aedes aegypti mosquito
For a truly frightening costume, try dressing up as an Aedes aegypti mosquito, the insect that carries the Zika virus. Already a major concern in Central and South America, Zika reached the Unite States this summer. Nothing's more frightening than a burgeoning epidemic. U.S. Department of Agriculture

Scientists have received a green light to continue studying a technology called “gene drive,” that could be used to change entire populations of animals or plants.

A panel of scientists and ethicists for the National Academies of Sciences, Engineering and Medicine endorsed gene drive today, saying scientists should keep using it in the laboratory. So far, it’s been used primarily to create modified versions of mosquitos and some flies, which are then studied in a contained area.

That’s conducive with the new report, whose authors also indicate that it’s too soon to release organisms altered by this technology into the wild, where they might spread farther than intended, or lead to other unwanted impacts on the surrounding ecosystem.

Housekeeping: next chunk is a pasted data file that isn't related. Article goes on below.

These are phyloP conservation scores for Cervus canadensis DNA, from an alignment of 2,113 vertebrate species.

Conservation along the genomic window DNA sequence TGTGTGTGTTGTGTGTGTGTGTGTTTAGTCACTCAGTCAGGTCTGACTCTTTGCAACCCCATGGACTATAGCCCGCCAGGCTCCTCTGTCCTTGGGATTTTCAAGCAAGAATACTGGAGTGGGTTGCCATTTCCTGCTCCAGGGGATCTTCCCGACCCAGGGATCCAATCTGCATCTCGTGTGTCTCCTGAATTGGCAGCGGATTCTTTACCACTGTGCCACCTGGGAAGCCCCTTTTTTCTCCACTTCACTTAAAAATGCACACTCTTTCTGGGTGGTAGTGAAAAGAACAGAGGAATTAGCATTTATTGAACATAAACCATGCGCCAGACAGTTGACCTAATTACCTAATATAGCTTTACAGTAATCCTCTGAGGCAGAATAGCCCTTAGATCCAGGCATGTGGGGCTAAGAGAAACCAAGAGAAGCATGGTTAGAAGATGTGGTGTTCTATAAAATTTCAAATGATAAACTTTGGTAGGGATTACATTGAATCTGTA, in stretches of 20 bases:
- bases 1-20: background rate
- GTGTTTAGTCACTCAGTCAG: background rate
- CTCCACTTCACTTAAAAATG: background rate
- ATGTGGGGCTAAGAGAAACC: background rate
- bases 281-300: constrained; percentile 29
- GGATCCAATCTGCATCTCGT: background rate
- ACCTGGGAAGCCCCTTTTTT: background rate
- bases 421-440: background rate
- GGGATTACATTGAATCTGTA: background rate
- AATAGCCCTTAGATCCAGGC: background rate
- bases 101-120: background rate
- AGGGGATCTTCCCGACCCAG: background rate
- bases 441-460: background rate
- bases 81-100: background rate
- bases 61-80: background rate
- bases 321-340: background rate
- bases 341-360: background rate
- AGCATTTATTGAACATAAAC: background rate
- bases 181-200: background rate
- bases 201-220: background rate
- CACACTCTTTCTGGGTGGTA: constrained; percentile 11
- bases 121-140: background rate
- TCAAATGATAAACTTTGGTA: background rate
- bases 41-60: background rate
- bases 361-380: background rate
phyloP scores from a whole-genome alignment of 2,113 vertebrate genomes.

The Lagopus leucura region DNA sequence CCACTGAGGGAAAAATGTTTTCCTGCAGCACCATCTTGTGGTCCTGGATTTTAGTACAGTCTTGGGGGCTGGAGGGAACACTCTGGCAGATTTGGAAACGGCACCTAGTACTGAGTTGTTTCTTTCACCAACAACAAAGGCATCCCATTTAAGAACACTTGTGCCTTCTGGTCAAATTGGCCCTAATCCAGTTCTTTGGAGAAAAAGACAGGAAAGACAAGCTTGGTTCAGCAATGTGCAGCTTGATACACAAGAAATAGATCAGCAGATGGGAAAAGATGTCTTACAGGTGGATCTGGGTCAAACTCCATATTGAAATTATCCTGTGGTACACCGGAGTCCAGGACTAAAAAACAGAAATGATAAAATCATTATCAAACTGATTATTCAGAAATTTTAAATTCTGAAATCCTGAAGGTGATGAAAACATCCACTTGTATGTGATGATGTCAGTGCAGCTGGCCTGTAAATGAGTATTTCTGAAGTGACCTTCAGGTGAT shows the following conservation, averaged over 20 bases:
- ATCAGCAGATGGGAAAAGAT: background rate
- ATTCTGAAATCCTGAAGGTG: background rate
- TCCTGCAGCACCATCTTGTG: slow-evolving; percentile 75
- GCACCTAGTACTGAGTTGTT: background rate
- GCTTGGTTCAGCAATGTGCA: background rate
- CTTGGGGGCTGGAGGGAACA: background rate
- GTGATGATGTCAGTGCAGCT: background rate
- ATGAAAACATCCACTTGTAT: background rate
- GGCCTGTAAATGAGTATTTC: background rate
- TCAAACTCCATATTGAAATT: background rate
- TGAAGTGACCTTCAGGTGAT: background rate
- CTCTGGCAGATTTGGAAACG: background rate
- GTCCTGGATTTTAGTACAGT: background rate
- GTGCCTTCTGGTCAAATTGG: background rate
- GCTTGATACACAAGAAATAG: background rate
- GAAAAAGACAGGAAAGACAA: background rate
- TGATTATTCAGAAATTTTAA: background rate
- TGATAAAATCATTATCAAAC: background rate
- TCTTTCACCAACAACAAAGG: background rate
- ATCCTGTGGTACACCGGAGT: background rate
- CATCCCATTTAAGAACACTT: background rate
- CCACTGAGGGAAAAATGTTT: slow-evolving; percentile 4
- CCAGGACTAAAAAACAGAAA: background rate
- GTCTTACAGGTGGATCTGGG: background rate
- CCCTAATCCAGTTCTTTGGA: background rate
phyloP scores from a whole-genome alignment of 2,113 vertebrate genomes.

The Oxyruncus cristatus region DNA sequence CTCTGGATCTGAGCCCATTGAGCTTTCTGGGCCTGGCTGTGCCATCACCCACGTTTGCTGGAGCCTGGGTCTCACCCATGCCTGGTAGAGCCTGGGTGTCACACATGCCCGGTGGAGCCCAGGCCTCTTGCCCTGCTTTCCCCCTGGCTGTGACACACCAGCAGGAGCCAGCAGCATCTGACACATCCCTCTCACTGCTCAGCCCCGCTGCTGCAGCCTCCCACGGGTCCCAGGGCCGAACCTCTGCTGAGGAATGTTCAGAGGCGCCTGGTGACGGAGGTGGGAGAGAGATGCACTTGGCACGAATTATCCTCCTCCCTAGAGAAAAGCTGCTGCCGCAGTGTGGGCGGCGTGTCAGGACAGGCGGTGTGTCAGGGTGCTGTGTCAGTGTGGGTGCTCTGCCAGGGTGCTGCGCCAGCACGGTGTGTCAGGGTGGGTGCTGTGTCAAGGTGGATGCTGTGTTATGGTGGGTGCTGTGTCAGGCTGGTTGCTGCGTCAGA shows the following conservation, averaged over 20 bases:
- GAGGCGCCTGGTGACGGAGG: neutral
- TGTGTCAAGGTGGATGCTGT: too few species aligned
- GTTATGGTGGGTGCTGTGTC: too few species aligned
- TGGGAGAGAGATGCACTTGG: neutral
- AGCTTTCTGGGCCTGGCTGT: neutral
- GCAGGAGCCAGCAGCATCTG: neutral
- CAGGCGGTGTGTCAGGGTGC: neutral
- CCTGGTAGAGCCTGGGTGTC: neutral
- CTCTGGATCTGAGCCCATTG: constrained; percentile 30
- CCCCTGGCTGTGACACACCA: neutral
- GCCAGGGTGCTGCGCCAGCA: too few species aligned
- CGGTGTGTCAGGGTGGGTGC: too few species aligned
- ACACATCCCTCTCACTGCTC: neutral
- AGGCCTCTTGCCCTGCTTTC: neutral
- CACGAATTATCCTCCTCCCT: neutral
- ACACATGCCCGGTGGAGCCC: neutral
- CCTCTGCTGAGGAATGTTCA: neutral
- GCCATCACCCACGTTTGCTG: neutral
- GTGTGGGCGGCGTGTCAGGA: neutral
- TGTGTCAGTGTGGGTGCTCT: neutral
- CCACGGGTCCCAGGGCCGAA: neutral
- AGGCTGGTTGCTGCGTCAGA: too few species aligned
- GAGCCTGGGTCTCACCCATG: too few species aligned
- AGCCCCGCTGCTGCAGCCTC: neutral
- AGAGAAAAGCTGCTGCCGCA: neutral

With gene drive, genetic modifications can be passed down to nearly all of an organism’s progeny instead of only half. Gene drives have been proposed as a way to fight the spread of Zika virus by wiping out its mosquito carriers (spreading a gene that influences maleness into the population could lead to a dwindling number of females, preventing the bugs from reproducing). The technology could also be used against agricultural pests or invasive species.

[H/T: The New York Times]